Spirituality and Music

In the 1970’s a lot of Christian churches deemed rock and pop music as un-Christian. They felt people who made that kind of music were devil worshipers. I don’t know if that’s true or not, but I do know that gospel music has had a big influence on popular music. In the 1930’s through the 1950’s, gospel music was as popular as folk and blues music. A lot of gospel music originated from the deep south. African-American communities were known for their great influence on gospel music and on the early development of popular music going into the 1960’s. Aretha Franklin began singing gospel music as a child in her church, which led to the influence of gospel music in her future career. A lot of her lyrics don’t reflect Jesus as a whole, but they do reflect interpretation of the Bible and intuitive connections with God and the human soul. Soul music has been influenced by gospel music.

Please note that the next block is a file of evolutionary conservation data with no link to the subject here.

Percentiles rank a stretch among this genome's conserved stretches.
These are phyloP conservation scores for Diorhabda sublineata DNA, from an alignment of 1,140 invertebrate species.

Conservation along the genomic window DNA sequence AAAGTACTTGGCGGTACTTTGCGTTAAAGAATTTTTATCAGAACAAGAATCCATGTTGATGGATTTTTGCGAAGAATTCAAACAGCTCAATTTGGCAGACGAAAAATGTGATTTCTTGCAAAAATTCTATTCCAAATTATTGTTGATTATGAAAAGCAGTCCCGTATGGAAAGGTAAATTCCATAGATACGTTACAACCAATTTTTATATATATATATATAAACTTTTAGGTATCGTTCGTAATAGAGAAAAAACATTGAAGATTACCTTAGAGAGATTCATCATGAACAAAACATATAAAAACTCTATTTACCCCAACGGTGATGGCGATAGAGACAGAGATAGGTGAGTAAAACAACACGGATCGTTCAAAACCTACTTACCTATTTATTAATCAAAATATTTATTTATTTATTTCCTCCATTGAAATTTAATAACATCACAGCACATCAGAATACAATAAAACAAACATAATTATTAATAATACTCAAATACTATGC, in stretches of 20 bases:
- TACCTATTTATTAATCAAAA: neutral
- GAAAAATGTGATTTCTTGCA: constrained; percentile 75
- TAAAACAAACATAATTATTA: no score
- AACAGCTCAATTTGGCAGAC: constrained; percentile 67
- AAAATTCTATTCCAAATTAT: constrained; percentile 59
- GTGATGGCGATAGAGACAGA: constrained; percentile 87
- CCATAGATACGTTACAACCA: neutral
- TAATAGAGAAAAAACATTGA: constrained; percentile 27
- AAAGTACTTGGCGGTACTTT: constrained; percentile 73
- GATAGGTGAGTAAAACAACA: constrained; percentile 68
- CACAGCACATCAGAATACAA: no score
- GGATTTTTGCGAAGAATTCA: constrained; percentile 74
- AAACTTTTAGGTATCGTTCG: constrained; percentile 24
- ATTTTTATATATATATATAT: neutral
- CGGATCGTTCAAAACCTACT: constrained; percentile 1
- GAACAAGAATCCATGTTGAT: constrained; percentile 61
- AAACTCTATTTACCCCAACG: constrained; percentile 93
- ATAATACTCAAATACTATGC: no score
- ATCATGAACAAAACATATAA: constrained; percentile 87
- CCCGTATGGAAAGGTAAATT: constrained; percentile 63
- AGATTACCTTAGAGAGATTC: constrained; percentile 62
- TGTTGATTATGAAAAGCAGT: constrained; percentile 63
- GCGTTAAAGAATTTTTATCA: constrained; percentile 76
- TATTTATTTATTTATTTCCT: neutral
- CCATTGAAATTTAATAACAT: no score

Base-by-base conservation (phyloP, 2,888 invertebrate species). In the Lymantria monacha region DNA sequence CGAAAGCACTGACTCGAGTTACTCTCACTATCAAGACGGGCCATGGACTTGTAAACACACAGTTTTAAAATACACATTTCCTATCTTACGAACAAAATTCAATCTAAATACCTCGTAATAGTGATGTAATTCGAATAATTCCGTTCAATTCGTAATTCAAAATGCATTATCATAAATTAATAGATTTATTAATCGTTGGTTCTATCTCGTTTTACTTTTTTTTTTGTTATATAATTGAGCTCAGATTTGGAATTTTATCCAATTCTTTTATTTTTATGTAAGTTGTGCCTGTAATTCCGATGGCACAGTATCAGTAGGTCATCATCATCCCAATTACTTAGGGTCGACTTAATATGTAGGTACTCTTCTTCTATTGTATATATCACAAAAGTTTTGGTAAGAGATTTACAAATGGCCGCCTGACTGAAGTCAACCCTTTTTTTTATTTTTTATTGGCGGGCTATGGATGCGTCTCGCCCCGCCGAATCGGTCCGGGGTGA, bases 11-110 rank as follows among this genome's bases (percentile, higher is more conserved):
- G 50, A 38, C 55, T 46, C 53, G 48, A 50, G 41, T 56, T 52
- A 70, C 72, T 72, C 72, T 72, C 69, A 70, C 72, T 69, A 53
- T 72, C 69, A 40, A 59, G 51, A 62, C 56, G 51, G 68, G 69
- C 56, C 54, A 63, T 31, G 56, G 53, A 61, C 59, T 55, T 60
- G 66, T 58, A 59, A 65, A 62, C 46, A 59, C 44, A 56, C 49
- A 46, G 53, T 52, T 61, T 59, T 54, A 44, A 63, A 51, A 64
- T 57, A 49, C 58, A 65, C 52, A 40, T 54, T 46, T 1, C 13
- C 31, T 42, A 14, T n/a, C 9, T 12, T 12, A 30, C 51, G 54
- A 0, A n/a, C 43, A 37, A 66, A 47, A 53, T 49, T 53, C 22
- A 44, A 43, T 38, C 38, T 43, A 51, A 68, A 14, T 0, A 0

Not only has gospel music influenced popular music, but rock bands like U2 are very influenced by religion — they use religion and religious elements in their songs. The Book of Job is frequently referenced in songs on the album “Achtung Baby”. U2’s singer, Bono, goes to church sometimes and sits in a pew with his family. He’s a member of the Church of Ireland, which is a branch of the Anglican Communion. I think religion has had an influence on all kinds of music. Religion can make a big impact through music too. We’re now seeing modern Christian artists break through mainstream radio with songs like “For King and Country,” that played at the National Catholic Youth Conference in 2015. Religion and music can and do overlap, and in some ways it’s a really good thing. Music has a lot of power. If you’re trying to get a message out, music can get that message out and rally people behind it.

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